Elvis Costello on being awarded OBE: "Nobody really listens to the words in songs"


Elvis Costello has been named an ‘Officer of the Order of the British Empire’ (OBE) for his services to music.

Costello, born Declan Patrick MacManus, began his music career as  part of London’s pub rock scene in the early 1970s before later paving the way as part of  the first wave of the British punk and new wave movement that emerged in the mid-to-late 1970s.

Costello’s lyrics and performances, quite often a demonstration of rock and roll rebellion, include various lyrics that are critical of British imperialism and British politics. In his 1989 song ‘Tramp the Dirt Down’, Costello sings the lyrics “When England was the whore of the world, Margaret was her madam” in reference to former Prime Minister Thatcher.

However, when Britain’s second Prime Minister, Theresa May came calling, Costello explained that he sat down with his mother to discuss the surprising turn of events that has led him to the position of receiving an OBE.

“I began my call by telling my Mam that the Prime Minister, Mrs. May, had put my name forward for an O.B.E,” he writes in a statement on his website. “‘But she’s rubbish,’ Lillian cut in before I could complete the news. Well, that aside, I said, ‘Of course, I won’t be accepting the award’. I didn’t get much further with that statement either. I listened carefully to my mother’s argument that if something is deserved then one must be gracious in acceptance. So, as a good lad, who likes to do what will make his Mam most proud, I knew that I must put old doubts and enmities aside and muster what little grace I possess.”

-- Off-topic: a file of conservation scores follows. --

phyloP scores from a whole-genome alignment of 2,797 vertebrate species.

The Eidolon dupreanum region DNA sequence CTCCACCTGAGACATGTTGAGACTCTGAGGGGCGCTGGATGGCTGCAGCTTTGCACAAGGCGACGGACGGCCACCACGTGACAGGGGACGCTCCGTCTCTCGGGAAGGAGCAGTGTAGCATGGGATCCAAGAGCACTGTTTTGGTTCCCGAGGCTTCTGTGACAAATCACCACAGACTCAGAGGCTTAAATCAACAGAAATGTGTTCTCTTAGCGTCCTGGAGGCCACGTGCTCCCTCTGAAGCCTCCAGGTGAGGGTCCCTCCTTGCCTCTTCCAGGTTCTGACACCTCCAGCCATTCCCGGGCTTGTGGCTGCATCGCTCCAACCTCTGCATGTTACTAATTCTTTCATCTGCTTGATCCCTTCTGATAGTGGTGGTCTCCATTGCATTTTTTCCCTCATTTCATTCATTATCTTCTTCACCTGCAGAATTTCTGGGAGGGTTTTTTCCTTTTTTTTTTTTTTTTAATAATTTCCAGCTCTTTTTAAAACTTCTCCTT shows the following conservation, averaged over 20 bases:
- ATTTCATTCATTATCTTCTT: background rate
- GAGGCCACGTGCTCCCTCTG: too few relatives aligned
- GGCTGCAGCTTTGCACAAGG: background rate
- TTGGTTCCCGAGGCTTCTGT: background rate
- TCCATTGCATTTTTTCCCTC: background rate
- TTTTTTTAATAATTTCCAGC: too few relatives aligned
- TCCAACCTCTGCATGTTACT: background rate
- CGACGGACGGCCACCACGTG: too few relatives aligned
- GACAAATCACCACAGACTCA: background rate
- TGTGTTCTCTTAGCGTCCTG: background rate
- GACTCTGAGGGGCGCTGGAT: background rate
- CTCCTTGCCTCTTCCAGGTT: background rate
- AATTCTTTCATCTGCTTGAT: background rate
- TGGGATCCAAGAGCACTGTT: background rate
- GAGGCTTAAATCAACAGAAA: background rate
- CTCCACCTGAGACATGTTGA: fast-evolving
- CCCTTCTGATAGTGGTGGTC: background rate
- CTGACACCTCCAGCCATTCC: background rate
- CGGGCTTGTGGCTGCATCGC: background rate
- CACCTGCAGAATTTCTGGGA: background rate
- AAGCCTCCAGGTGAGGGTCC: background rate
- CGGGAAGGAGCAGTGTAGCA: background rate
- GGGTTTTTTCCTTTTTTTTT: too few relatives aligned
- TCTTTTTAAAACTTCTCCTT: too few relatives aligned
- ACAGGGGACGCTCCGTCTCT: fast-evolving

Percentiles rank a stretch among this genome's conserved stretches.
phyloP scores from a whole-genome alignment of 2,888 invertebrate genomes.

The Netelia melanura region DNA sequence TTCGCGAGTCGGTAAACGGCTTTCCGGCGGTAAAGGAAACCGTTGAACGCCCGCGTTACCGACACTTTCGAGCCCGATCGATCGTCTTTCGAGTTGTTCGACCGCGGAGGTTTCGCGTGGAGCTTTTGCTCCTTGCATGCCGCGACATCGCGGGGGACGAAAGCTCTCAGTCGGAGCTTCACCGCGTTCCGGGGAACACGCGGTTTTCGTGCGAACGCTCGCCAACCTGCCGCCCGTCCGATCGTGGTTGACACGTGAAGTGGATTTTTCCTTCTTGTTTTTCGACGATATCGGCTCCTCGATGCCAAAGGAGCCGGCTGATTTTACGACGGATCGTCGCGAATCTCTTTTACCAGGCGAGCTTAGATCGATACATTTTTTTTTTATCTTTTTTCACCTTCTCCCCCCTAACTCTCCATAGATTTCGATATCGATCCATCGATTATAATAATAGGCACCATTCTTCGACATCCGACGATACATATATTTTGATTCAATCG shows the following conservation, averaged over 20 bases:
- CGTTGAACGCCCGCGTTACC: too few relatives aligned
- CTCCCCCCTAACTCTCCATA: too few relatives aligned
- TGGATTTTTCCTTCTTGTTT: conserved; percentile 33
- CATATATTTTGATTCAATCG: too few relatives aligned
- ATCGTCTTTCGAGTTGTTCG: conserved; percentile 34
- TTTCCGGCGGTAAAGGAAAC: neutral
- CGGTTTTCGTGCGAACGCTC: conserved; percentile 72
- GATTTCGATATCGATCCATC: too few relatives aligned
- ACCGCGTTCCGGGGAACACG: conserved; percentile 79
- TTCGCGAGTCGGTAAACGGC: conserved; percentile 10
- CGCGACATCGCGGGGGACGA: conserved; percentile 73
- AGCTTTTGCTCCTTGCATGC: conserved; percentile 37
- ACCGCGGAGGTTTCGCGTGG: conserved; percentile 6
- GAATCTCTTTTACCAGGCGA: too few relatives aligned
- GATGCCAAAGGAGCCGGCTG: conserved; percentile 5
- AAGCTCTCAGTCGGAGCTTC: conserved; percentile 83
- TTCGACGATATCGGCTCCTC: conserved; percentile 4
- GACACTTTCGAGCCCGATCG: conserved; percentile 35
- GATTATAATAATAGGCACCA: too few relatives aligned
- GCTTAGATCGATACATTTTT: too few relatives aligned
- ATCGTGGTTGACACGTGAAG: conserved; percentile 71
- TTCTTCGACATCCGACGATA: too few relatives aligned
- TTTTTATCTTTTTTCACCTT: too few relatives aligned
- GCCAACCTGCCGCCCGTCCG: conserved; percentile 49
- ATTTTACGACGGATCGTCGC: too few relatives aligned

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“When I looked down the list of past honorees; those who have accepted and those who have declined for reasons of conviction or cantankerousness, I came to the conclusion that I am, perhaps, closer in spirt to Eric Morecambe than to Harold Pinter, as anyone who has heard me play the piano will attest,” he added. “Even so, it is hard to receive anything named for the ‘British Empire’, and all that term embodies, without a pause for reflection.”

“It would be a lie to pretend that I was brought up to have a great sense of loyalty to the Crown, let alone notions of Empire. I used to think a change might come but when one considers the kind of mediocre entrepreneur who might be foisted upon us as a President, it’s enough to make the most hard-hearted ‘Republican’ long for an ermine stole, a sceptre and an orb. To be honest, I’m pretty tickled to receive this acknowledgement for my ‘Services To Music’, as it confirms my long held suspicion nobody really listens to the words in songs or the outcome might have been somewhat different.”

Read Costello’s full statement, here.   

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